My phone has been blowing up lately. Yes, I have dozens of fans — I call them Howley’s Wolf Pack — but that’s not who texts me at all hours of the day and night. No, I’ve been getting texts from numbers telling me a delivery I never ordered has been lost. Or for products that will, confusingly, “enhance our sluggishness.”
Yep, I’m talking about spam texts. And lately my phone has been inundated by them. And chances are yours has too.
It’s not just an annoyance either. Spam texts usually intend to trick you into giving away your information or cash. According to the Federal Trade Commission, there were 377,840 reports of text fraud in 2021 costing victims $131 million. That’s up from 334,524 reports and $86 million in 2020.
Thankfully, you can still take steps to recognize spam texts and limit them, even if you can't eliminate them.
Let’s start with what to do if you receive a spam text. If you’re like me, you’ve got every person you know saved in your contacts list. So the first sign of a possible spam text is a strange number.
I’ve been receiving texts for products I’ve never heard of and for deliveries that I haven’t ordered. Recently I got a text claiming that delivery of my Dyson vacuum was being held up, because I didn’t pay $1.02 in tax on it. I mean, I love vacuuming as much as the next person, but I’m not that fancy.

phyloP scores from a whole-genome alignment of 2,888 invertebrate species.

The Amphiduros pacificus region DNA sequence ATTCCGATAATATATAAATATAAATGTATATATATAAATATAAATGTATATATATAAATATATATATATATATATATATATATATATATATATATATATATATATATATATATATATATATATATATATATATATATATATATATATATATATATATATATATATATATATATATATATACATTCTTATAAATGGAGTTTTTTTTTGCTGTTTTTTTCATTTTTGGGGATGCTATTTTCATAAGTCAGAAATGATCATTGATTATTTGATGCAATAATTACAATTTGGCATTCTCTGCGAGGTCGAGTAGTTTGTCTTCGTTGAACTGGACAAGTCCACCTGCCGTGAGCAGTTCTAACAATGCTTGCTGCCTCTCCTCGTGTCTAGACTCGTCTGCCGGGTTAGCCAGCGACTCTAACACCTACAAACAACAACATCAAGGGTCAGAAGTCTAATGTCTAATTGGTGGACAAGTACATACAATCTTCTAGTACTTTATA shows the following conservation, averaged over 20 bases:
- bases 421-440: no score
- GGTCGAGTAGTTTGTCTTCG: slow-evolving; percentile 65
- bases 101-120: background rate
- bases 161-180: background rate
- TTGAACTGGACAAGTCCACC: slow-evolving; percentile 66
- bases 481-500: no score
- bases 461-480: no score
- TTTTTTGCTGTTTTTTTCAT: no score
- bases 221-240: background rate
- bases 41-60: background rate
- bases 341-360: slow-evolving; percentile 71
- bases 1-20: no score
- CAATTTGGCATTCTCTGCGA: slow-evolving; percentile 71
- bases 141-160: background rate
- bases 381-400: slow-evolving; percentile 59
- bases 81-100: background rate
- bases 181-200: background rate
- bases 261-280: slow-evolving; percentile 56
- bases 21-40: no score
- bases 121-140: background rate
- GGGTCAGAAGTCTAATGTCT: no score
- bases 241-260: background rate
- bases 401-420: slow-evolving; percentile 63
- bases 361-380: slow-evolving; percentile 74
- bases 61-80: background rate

With tax season in full swing, you might also receive spam texts “from the IRS.” The IRS, however, will never contact you via phone, let alone text. They only reach out to taxpayers through snail mail.
Finally, if you get a text from a number you don’t recognize that asks you to click a link, chances are it’s a spam text looking to scam you. In fact, every spam text I’ve gotten has included a suspicious link.
Your best bet is to treat these texts like spam emails, and ignore any link and, better still, delete them as soon as you receive them.
You can also try blocking spam texts. There’s no foolproof means of keeping all spam texts from reaching your inbox, but you can take a number of steps to limit them.
First, block the number you’ve received an offending text from. That will prevent it from getting through to your phone again. Both Android (GOOG, GOOGL) and iPhone (AAPL) owners can turn on spam blocking or text filtering settings that will cut down on spam texts.
Those methods should go relatively far in killing a good deal of text spam. But if you want to go the extra step, you can look into your carrier’s anti-spam offerings. Most carriers will provide a monthly service that lets you cut back on incoming spam texts to alleviate the annoyance of getting such texts, and protect customers from clicking malicious links.
Finally, you can add your phone number to the national Do Not Call Registry, which can further cut down on the number of spam texts you receive.
Still, as much as I’d love to, I’d be lying if I said you’ll never receive another spam text again.
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Got a tip? Email Daniel Howley at firstname.lastname@example.org. Follow him on Twitter at @DanielHowley.